The World Health Organization (WHO) emphasizes
and provides global guidance for the equitable
deployment of COVID-19 medical products,
including diagnostics, vaccines and therapeutics
(DVT) and personal protective equipment (PPE).
At the national level, Ministry of Health guidelines
list the recommended DVT and PPE for prevention,
diagnosis and management of COVID-19 in Uganda.
Over the past decade, Uganda has increased financial investments in family planning (FP) and restructured
the commodity supply chain as part of broader FP programming reforms that have enabled the country
make progress on the FP2020 goals. In the light of this progress, HEPS-Uganda undertook an assessment
of the country’s FP financing and supply chain landscape and, in this brief, argues that progress on the
country’s FP2020 targets can be accelerated by establishing a separate contraceptives budget-line;
revitalizing social marketing and the private sector; expediting commodity procurements; advocating for
an FP-inclusive National Health Insurance Scheme (NHIS); and improving demand forecasting.
FP commodities for use in the public sector are included in the Uganda Clinical
Guidelines (UCG) and the Essential Medicines and Health Supplies (EMHS) List
of Uganda. These commodities also must be registered by the National Drug
Authority (NDA). The Ministry of Health’s National RMNCAH Quantification Report
guides GOU and partners on the quantities of commodities required and when to
procure them. Guided by the Supply Plans in the quantification report, GOU and
Health Development Partners (HDPs) make financial commitments and initiate the
procurements of the commodities.
This is the third edition of The People’s Voice; the first was published in 2019 and the second in 2020. This People’s Voice on COP21 focuses on the following critical themes: effective management of COVID-19, It also focuses on the promotion of quality, evidence-based, and human rights prevention interventions; expanding biomedical and structural prevention interventions for women and girls including GBV, economic empowerment, and human rights; support for people with disabilities; closing gaps in diagnosis and treatment of children with HIV.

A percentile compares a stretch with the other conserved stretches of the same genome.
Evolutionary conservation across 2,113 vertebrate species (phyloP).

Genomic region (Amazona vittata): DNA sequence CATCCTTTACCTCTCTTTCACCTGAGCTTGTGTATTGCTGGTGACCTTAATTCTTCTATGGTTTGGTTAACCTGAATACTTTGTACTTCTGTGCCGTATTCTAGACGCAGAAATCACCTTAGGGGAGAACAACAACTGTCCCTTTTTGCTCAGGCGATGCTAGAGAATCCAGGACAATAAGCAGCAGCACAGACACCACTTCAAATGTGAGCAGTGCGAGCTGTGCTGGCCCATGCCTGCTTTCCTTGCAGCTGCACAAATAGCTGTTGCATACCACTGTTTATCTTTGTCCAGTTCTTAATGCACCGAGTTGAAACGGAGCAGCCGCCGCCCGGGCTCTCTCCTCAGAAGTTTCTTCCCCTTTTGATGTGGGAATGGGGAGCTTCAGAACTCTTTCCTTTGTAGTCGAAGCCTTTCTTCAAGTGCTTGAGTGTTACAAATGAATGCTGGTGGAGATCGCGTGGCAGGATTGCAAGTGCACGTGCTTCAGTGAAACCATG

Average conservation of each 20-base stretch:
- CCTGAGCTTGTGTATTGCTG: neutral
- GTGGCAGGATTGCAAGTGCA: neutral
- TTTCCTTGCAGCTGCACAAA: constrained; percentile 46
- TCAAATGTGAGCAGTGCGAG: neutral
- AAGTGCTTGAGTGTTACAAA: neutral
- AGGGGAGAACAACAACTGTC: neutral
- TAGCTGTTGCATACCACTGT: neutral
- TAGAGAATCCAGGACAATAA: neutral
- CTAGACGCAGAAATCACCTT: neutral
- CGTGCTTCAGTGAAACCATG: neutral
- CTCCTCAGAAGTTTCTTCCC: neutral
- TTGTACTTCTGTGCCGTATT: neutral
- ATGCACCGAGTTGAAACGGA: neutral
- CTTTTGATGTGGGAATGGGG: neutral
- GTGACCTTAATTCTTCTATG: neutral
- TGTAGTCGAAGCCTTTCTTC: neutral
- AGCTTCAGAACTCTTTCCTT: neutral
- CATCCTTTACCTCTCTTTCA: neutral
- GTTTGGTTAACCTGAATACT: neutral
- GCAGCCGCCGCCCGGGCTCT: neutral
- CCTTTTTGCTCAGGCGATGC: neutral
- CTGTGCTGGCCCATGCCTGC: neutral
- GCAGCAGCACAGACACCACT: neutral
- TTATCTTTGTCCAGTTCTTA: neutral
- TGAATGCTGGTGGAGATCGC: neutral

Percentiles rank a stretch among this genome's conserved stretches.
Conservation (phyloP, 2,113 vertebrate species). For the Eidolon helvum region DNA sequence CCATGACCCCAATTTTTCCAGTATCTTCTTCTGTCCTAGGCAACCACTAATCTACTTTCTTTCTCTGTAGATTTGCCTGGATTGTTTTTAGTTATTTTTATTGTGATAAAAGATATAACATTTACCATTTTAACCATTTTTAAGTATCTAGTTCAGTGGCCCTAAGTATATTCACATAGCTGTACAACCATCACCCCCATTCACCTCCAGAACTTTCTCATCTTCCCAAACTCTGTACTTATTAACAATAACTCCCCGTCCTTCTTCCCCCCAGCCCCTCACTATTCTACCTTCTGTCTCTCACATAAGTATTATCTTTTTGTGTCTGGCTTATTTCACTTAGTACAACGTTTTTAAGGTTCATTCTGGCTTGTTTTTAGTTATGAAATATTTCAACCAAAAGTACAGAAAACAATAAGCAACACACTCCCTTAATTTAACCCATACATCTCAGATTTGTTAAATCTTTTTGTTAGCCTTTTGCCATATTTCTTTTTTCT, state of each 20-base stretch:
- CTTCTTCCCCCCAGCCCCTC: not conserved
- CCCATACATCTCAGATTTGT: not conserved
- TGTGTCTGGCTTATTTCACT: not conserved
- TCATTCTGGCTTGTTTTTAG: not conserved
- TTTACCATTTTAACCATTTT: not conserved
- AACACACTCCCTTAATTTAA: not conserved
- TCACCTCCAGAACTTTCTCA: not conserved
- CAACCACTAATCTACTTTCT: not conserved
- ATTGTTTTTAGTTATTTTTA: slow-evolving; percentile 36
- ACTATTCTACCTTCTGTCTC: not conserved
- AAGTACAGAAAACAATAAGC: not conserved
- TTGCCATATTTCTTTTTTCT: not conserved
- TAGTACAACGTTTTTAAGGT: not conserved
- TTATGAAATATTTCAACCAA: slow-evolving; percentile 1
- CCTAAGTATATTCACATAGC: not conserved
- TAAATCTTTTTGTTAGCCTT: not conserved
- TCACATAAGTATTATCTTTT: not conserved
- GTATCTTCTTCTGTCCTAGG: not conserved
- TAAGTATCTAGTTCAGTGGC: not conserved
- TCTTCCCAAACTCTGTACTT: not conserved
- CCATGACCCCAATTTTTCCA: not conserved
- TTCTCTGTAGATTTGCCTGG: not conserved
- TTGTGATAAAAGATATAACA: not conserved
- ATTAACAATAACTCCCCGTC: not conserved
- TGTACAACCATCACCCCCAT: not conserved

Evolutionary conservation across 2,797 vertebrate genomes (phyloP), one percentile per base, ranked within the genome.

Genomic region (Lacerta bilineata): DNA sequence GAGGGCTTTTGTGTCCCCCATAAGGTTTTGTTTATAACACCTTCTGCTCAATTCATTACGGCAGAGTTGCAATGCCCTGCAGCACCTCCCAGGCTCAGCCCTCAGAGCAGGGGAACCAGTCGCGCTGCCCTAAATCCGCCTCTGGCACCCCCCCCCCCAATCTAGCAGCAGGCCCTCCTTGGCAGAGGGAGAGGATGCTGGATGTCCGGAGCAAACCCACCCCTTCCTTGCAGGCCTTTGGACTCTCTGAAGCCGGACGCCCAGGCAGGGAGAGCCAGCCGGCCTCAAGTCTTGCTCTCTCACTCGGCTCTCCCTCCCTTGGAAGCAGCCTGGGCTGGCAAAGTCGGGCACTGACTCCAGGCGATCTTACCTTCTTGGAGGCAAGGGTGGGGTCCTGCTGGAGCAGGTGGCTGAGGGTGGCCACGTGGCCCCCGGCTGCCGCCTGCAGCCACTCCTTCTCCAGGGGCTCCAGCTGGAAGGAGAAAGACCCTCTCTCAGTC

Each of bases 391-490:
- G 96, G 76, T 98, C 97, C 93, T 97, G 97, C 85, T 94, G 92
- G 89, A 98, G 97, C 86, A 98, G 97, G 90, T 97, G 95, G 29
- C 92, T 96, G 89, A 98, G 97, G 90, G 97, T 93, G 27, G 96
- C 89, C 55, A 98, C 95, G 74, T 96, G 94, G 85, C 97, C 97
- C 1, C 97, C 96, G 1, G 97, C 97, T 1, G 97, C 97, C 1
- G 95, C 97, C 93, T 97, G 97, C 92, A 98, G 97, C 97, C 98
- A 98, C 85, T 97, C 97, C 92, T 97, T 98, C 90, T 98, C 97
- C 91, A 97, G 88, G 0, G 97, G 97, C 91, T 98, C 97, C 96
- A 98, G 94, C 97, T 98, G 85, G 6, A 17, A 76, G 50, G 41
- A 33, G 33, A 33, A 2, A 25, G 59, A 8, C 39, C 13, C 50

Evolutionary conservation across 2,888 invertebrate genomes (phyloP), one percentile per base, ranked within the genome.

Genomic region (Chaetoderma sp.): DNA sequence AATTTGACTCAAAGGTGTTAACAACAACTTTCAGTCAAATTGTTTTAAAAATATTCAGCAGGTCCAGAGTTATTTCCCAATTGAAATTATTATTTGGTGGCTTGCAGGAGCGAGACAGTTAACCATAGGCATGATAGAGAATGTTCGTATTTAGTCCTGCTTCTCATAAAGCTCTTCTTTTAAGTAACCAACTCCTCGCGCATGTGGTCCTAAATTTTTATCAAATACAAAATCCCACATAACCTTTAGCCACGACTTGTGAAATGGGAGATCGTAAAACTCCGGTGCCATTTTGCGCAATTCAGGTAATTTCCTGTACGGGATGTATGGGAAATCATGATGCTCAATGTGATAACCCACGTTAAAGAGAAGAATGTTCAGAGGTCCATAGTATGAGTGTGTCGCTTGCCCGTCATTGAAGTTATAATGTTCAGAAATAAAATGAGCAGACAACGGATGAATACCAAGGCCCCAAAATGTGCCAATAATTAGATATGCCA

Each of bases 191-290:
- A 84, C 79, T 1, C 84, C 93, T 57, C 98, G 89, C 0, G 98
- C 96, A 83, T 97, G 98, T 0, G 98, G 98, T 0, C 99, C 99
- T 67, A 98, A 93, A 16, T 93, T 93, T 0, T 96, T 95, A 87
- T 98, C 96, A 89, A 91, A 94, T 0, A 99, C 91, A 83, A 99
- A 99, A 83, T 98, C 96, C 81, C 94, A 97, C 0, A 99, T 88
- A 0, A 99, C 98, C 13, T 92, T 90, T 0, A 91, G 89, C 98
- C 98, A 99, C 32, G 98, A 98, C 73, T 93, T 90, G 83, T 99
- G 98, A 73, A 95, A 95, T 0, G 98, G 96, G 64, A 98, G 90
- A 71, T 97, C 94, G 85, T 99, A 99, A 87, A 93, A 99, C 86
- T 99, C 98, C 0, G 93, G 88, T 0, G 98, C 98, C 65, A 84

Uganda has an estimated 1,392,742 people living with HIV (PLHIV), consisting of 1,296,000 adults aged 15-64 years (6.2% prevalence) and 96742 children aged 0-14 years (0.5% prevalence). Prevalence is higher among women (7.6%) than among men(4.7%) and among young people (15-24 years), prevalence is four times higher among adolescent girls and young women (3.3%) than among adolescent boys and young men(0.8%). New infections are estimated at 80,500 people per year; 73,000 adults and 7,500 children. Approximately 83% of HIV-positive Ugandans currently access HIV treatment. Despite important progress made by the country towards the national target of reaching epidemic control, Uganda continues to face major challenges that are weakening the impact of the national response.